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By H. Harris

The Nigerian diaspora is now world-wide, and whilst Yoruba shuttle, they take with them their non secular organisations. As a member of the Cherubim and Seraphim church in London for over thirty years, anthropologist Hermione Harris explores a global of prayer, spirit ownership, and divination via desires and visions.

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For “home” continued to provide a critical cultural reference for Yoruba worker-students. Their rooms rarely acquired the sense of permanence reflected in some West Indian households, with their profusion of ornaments, doilies, and cabinets of china and glass. The attitude of Nigerian students toward their housing was pragmatic rather than aesthetic: insecure and inadequate accommodation in London was yet another “obstacle” to their return. Class, Race, and Identity For Yoruba students, their housing situation perfectly illustrates aspects of their predicament.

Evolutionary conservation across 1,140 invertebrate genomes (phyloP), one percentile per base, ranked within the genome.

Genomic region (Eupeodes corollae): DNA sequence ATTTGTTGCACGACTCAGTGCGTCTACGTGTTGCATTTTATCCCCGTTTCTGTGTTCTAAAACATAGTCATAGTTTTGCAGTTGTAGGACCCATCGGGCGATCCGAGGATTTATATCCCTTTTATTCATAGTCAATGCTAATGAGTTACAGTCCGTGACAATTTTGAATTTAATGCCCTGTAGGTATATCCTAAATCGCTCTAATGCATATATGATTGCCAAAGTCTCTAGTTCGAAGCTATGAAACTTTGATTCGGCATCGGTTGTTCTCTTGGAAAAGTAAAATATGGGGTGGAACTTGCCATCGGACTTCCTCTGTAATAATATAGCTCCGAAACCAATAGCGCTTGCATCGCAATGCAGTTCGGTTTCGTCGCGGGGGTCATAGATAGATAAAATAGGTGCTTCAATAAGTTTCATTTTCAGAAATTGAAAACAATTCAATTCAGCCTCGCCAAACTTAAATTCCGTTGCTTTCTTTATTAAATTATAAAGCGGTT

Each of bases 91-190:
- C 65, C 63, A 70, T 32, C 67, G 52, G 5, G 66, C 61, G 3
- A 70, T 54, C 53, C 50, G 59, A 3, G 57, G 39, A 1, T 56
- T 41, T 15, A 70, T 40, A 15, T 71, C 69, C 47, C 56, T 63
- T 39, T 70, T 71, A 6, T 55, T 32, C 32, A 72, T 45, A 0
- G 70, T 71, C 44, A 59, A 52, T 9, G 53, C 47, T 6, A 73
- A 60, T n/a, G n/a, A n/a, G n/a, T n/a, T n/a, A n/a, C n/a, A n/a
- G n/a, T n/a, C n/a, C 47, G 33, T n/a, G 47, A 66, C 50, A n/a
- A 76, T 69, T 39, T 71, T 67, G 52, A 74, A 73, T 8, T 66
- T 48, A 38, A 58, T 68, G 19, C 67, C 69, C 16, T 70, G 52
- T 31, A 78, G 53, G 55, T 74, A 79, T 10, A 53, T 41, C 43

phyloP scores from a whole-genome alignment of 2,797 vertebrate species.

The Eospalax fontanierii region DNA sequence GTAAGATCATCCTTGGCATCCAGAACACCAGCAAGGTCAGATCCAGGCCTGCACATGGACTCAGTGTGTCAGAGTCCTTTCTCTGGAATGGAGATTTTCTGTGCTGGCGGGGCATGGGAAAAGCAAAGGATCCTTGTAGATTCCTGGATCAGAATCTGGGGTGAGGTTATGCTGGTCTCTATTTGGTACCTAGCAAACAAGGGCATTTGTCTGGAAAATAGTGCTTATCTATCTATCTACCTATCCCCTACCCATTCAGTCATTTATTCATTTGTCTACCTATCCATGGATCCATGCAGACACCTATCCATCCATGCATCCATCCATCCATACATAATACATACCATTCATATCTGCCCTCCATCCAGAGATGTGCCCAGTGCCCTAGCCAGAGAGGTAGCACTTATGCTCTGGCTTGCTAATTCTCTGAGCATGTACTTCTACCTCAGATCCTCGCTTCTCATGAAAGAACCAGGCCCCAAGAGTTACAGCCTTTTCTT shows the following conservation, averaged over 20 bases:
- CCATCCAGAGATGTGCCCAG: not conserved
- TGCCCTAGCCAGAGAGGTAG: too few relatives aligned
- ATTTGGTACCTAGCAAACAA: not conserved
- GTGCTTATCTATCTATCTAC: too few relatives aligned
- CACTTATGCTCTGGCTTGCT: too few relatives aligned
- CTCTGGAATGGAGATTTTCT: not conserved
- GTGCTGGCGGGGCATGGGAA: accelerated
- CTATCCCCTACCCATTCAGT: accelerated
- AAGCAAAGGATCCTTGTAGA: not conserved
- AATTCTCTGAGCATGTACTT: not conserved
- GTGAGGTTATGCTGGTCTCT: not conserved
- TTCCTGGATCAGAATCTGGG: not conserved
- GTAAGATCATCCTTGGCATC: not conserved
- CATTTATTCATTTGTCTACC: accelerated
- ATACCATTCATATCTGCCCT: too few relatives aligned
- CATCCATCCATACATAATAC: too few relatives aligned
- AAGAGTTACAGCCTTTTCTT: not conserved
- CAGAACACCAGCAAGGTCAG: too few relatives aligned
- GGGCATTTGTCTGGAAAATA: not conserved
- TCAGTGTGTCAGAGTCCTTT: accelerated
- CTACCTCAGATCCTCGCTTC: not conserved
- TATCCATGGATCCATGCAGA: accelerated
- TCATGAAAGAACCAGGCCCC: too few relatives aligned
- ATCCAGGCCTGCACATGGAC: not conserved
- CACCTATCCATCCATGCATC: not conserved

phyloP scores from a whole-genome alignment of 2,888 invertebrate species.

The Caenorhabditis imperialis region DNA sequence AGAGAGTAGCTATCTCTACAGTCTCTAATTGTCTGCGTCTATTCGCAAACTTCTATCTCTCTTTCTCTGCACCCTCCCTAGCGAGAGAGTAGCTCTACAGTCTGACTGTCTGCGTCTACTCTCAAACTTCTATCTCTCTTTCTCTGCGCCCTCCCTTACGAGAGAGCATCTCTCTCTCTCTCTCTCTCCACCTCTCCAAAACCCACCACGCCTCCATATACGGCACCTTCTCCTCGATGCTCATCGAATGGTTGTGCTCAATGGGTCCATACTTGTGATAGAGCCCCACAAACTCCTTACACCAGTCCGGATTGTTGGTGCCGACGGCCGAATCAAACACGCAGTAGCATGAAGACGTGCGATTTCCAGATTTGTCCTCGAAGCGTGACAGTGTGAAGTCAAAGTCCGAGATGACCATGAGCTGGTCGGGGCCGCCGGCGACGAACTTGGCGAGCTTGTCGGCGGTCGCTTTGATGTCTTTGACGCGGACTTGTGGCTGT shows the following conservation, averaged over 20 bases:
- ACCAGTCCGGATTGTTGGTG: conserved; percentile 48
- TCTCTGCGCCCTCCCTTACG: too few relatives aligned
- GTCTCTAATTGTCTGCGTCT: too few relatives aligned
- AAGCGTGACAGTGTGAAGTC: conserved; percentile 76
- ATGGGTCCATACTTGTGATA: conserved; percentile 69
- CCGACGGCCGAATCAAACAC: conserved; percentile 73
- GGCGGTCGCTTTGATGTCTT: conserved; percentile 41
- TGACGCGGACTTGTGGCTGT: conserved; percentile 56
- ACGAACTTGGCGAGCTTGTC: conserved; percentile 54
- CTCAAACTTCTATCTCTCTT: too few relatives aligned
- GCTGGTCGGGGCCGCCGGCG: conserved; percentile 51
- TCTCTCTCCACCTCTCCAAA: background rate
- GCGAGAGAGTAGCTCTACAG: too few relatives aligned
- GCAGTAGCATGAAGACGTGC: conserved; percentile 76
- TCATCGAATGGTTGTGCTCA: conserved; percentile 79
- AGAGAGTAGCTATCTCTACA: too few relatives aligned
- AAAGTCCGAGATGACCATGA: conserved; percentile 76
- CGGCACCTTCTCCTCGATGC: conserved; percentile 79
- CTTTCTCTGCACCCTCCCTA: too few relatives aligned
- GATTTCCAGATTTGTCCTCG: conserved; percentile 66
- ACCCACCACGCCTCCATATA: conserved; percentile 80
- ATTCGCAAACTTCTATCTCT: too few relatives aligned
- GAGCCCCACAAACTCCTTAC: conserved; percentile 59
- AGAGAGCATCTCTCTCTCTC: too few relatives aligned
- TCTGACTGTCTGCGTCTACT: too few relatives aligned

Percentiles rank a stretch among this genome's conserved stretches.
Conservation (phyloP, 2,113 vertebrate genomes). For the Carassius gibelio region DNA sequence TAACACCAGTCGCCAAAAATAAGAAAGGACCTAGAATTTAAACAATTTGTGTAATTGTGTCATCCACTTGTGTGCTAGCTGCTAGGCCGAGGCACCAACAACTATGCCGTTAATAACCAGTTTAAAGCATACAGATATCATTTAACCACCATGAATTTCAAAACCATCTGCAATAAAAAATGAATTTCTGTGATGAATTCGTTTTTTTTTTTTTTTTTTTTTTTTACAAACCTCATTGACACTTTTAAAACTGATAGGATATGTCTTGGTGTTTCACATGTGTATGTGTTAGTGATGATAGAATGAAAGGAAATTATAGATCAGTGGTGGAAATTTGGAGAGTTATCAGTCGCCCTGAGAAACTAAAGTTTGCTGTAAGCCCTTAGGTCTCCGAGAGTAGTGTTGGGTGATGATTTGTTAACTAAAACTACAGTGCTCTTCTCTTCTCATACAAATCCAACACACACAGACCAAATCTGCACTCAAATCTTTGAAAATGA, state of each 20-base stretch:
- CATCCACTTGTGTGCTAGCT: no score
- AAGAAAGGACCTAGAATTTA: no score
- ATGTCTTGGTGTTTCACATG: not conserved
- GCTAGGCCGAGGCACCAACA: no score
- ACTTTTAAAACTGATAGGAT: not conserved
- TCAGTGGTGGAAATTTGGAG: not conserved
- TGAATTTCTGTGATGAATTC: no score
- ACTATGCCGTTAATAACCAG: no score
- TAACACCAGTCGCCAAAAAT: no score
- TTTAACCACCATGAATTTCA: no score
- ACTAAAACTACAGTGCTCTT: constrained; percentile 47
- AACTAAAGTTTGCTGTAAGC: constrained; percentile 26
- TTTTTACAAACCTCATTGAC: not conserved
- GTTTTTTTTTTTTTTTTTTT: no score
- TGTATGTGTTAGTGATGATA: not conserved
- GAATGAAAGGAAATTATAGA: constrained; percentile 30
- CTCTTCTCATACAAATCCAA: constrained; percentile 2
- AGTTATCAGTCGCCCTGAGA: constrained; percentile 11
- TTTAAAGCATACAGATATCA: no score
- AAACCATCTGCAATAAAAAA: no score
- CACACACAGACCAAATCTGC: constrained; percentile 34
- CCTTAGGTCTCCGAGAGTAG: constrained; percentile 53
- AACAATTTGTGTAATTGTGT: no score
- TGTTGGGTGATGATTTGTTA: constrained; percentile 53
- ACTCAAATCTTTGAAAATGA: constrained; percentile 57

But the spontaneous fervor of their prayer and possession by the Holy Spirit proved too much for orthodox decorum, and in 1925 they were forced out of mainstream congregations into independency. A C&S member in London described to me how in the late 1920s his uncle returned from trading in Lagos as a Christian convert, and enthusiastically joined the local CMS. “He used to be standing up there saying visions to the people. He didn’t mean to split off, he meant to bring something in. ” The founders of the first Aladura church—that which was to become the Christ Apostolic—had already suffered the same treatment; another Aladura group, the Church of the Lord, was to follow.

14 The demands of life in London also upset the shared cultural expectations of a domestic relationship while offering no alternative model to emulate. This conflict was not necessarily apparent: I often saw men preparing the soup, the red-pepper stew that would be eaten with rice, yam flour, or other starch accompaniment throughout the week. Husbands would shop in the Brixton and Shepherd’s Bush markets and haggle over live chickens with the poultry dealers in Whitechapel; they would bathe and look after the children—chores that a man would rarely undertake in Nigeria.

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